Saturday, May 22, 2010

Nobody here but me

Rand Paul, as reported in the New York Times:

“What I don’t like from the president’s administration is this sort of, ‘I’ll put my boot heel on the throat of BP,’ ” Mr. Paul said, referring to a remark by Interior Secretary Ken Salazar about the oil company. “I think that sounds really un-American in his criticism of business. I’ve heard nothing from BP about not paying for the spill. And I think it’s part of this sort of blame-game society in the sense that it’s always got to be someone’s fault instead of the fact that sometimes accidents happen.”

Paul doesn’t peruse papers, or maybe Rand doesn’t read reports, but here’s a item from early in the spill:

NEW ORLEANS, May 2 /PRNewswire/ -- This Sunday afternoon in New Orleans, Louisiana, commercial fisherman George Barasich stepped forward asking for emergency relief from a federal court to stop British Petroleum, plc ("BP") from forcing the volunteer corps of oil-spill responders to enter into onerous and one-sided "Master Charter Agreements" ("MCA") which will seriously compromise the existing and future rights and potential legal claims of these volunteers.  Barasich is President of the Commercial Fisherman's Association, Inc.

More recently:

And as lawsuits continue to mount against the oil giant, as well as drilling contractor Transocean, both companies have begun full-scale efforts to limit their liability for the explosion and subsequent oil spill.  Under federal law, compensation must be provided to local and state governments, businesses and residents who have been affected by this disaster, but these damages are capped at only $75 million. 

Additionally, Transocean, which actually owned the Deepwater Horizon rig, has claimed that its liability is limited to just $27 million under the Limitation of Liability Act, passed 160 years ago.  Under the law, a vessel owner can limit its liability to the value of the vessel and its freight.  But this law was passed well before insurance companies began offering coverage to ocean vessels, and the drilling giant has already received a payout of $400 million from its insurance provider.  By allowing this claim, Transocean could actually end up profiting from the spill.

"Transocean and BP's attempts to limit their liability for the devastation caused by this spill demonstrates that neither company is ready or willing to take responsibility for this catastrophe," said Ed Blizzard, founding partner of Blizzard, McCarthy and Nabers.  "Corporations like these, that operate with an eye on their bottom line, as opposed to the safety of their operations, must be held accountable and justice must be provided to those whose lives and livelihoods have been left in shambles by their negligent behavior."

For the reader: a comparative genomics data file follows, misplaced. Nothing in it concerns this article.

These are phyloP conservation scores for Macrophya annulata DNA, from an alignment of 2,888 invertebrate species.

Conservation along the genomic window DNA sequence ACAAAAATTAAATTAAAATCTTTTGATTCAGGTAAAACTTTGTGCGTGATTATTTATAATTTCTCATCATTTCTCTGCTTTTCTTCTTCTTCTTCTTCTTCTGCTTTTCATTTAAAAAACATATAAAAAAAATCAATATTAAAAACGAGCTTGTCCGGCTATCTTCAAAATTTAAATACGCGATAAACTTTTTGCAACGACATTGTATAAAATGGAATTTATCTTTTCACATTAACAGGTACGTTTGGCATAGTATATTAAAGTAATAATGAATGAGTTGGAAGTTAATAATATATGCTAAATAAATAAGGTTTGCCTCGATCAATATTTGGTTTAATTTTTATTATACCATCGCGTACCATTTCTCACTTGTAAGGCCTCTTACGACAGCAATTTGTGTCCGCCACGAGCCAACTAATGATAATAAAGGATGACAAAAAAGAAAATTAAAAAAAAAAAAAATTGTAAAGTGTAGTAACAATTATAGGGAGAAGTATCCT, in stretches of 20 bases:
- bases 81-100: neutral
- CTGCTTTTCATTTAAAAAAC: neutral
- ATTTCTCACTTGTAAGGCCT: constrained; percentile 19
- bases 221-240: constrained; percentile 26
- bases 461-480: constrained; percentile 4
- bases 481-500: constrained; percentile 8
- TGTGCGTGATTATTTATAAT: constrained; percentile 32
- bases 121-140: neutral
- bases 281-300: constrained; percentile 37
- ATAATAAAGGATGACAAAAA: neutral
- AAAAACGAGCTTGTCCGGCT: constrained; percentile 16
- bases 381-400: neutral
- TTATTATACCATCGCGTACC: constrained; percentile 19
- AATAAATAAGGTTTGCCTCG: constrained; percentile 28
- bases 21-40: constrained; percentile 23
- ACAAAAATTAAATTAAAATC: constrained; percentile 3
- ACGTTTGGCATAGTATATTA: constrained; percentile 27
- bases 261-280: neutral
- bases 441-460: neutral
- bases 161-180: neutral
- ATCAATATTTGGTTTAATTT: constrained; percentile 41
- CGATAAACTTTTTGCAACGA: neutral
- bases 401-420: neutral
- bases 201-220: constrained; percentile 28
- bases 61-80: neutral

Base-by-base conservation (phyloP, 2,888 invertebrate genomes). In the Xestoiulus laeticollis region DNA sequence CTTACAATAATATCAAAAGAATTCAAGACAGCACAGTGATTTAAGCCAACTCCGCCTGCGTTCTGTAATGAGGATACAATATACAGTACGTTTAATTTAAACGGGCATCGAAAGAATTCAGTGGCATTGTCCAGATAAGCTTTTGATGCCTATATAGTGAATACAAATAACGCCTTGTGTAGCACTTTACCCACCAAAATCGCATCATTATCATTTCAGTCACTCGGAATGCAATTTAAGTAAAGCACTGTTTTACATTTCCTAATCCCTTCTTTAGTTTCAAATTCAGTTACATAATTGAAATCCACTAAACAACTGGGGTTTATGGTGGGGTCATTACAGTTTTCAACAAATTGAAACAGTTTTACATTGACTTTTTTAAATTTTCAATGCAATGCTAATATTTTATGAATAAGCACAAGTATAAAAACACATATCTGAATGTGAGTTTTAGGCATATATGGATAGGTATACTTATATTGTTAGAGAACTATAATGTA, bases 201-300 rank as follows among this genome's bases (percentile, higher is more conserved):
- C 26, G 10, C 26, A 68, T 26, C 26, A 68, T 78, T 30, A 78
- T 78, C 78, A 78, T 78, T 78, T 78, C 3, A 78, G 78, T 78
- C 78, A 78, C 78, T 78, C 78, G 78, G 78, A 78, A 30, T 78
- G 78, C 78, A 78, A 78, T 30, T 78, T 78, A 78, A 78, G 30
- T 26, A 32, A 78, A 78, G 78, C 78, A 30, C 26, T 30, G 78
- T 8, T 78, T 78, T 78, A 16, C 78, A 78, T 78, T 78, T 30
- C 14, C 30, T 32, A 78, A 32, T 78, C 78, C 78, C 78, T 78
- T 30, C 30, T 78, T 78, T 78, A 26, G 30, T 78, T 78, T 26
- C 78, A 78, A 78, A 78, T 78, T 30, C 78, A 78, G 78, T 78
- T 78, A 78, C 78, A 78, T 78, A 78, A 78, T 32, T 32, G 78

As I’ve already pointed out to Rand Paul’s fellow traveler, Katie Kieffer, British Petroleum — and Transocean, too — are massively socialistic enterprises, just on the cost side, that is. They will generously let the fishermen, shrimpers, the states with Gulf of Mexico shoreline, Mexico, Cuba (gasp!) the tourism industry, international shipping, and the U.S. taxpayer share in the cost of BP’s producing oil. Let’s not forget the flora and fauna, either! But BP keeps the profit, of course!

And right on schedule, for this post, anyway, the socialism washes up on the beaches in Louisiana:

From the NPR story that’s also the source of the photo:

Thick, brown and rust-colored, sticky oil is washing up on the beaches, marshes and wetlands of some parts of southern Louisiana, threatening wildlife and vital habitat. Those communities not yet seeing oil on their shores are bracing for the worst.

In the coastal waters of St. Bernard Parish, Louisiana Wildlife and Fisheries agents inspect areas of rich oyster beds and other critical habitat known as the Biloxi Marsh in Lake Borgne. There's no oil there yet, but it's coming, and there's an increasingly frantic effort to lay miles of boom to keep oil from getting into these marshes.

Local commercial fishermen, hired by BP, [remember the news story above] have been strategically anchoring the floating booms to protect the marshes. But agent Jason Russo says there often aren't enough booms to encircle an entire marsh, so they're placed around inlets and passes to keep oil from getting too deep into the reeds.

Rand’s reaction to the oil spill, his recent remarks about not supporting the public accommodations provisions of the Civil Rights Act of 1964, and being apparently oblivious to the reaction they would create, do, as the writer at the link suggests, show the limits of libertarianism as a useful political philosophy.

A thump of the tail to Jeff Fecke for the link to the NPR story.

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